Well said! (Via Instapundit.)

Monday, September 06, 2004

One Born Every Minute
I'm a sucker for infomercials. If I happen to land on a channel and Ron Ponpeil is making beef jerky with his food dehydrator, or painting his head with the GLH formula number 9 system, I'm can't bring myself to change the channel.

Anyway, I'd been meaning to pick up the As Seen on TV Micro Touch men's personal groomer for some time now, and I happened upon it today at Walgreens for the can't pass up price of 10 bucks. Because it has an attachment, it is ideal for those unruly eyebrows. BTW, what the hell happened to my eyebrows? Over the past 8 years or so my formerly thick, silky eyebrows have grown fewer, coarser and many of them would grow indefinitely long now if I didn't catch them in time. But, anyway, great for that, no so great for nose hair, mostly because it's hard to maneuver in there. I'd be surprised if my friend Geof doesn't already have this.

Back to Charlottesville
So the Chicago thing didn't really pan out for my wife, so barring some last minute call from Goldman Sachs or Northern Trust begging me to join them, it looks like we are headed back to Charlottesville. My wife got a formal offer from U Va last week to start on Nov. 1, so one way or another, we will be moving sometime next month back to Charlottesville. I can't say I'm too thrilled will the idea of packing up and moving again, but it'll have to happen.

Sunday, September 05, 2004

Back Home
I made it back here to Knoxville earlier today. I say back home, in that this place never really felt like home, only in the sense of it is where my bed and other stuff are. I guess "Home is where my stuff is" doesn't really have a warm ring to it.

It must be kind of sad for parents, because at some point after the kids have moved out and they are visiting for the summer or for holidays, maybe it's in college or at some point thereafter, their kids will say to them, "Alright, I gotta get home." And they mean someplace else.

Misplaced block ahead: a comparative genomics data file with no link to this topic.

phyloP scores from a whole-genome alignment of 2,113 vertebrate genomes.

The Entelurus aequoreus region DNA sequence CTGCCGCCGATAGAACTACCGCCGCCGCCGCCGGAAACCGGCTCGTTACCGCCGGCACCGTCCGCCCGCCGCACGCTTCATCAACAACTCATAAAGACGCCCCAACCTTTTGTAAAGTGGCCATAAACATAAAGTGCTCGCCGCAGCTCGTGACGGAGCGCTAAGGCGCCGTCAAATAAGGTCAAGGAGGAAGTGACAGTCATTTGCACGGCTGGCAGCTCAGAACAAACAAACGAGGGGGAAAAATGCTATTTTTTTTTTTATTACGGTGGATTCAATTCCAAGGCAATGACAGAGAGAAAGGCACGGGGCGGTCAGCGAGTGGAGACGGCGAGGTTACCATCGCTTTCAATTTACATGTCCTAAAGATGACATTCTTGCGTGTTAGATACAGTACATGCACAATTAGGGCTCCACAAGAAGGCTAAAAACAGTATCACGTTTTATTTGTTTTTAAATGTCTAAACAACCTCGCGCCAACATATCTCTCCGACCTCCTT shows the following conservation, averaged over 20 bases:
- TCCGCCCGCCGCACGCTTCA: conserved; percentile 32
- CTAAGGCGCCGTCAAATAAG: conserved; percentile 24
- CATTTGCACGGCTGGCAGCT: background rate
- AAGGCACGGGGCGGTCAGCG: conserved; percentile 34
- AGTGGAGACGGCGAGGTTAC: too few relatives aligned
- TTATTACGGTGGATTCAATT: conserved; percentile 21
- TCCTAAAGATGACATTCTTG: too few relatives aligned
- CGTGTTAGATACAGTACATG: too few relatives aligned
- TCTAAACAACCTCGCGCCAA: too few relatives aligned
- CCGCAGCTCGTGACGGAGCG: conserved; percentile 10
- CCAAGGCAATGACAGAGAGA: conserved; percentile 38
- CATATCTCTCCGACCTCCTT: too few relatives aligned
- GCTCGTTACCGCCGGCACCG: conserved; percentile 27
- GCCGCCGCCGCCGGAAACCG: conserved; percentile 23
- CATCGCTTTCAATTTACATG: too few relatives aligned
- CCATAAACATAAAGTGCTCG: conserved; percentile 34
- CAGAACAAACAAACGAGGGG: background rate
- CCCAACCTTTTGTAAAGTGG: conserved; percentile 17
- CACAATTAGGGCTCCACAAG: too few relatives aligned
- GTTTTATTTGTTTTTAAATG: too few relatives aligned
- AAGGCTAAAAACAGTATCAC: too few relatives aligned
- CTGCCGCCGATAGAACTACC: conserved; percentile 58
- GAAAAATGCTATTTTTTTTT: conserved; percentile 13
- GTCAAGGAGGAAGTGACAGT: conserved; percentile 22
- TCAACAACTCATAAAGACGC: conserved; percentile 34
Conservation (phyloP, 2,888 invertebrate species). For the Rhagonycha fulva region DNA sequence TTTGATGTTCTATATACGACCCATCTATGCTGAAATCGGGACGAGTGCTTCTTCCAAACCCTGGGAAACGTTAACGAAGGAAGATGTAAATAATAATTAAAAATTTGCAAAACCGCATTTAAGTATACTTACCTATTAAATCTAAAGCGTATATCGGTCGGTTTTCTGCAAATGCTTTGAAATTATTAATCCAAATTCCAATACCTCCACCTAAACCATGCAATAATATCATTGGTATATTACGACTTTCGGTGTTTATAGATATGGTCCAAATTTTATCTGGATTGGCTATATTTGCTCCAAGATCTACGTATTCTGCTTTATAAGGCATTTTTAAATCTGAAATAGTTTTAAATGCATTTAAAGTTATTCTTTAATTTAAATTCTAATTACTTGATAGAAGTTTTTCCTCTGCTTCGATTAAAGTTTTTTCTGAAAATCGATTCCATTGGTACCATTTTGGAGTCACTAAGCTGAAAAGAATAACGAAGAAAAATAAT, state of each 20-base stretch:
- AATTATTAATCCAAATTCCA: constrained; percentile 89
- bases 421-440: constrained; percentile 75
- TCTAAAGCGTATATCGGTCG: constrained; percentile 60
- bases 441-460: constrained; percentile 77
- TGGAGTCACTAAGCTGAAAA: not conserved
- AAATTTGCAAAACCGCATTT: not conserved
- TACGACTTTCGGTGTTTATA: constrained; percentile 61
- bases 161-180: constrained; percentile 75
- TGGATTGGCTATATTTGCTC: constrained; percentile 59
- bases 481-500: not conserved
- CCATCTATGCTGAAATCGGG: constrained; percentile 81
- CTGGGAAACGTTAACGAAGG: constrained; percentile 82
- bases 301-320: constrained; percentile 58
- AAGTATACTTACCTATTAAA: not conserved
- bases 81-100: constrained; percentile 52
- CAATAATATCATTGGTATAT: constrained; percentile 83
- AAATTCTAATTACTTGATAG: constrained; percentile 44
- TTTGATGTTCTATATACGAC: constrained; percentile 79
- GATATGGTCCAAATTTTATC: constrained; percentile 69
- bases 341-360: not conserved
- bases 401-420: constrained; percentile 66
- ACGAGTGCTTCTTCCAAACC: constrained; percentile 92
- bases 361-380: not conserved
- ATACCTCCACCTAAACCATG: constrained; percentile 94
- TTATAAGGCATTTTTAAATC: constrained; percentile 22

Knoxville 530.5
I just completed the first (and last) Homewood to Knoxville 530.5. My wife and I had both driven to Chicago last week, and to make things interesting, I thought a race back to Knoxville would make the trip both fun, and exciting.

Well as it turns out, I was the only one who was actually racing, but I still won big!

Results: We both left at 10:30 EDT. I arrive at 6:14 EDT, so that's 7 hours and 44 minutes. Average speed = 68.57 mph. Not too bad considering I stopped at a rest area for about 4 minutes outside Indianapolis, and had to stop for gas a few miles short of Lexington, KY, where there was only one filthy bathroom which I had to wait about 3 minutes for. That cost me about 10 minutes.

Anyway, my wife rolled in at around 7:04 and didn't seem too impressed with my amazing, possibly world record time. But they have a word for people like that.

Thursday, September 02, 2004

New Demographic
Well that's the end of me being in the highly coveted 18-34 demographic. Oh well, it was a good run anyway.

Weblog Commenting and Trackback by HaloScan.com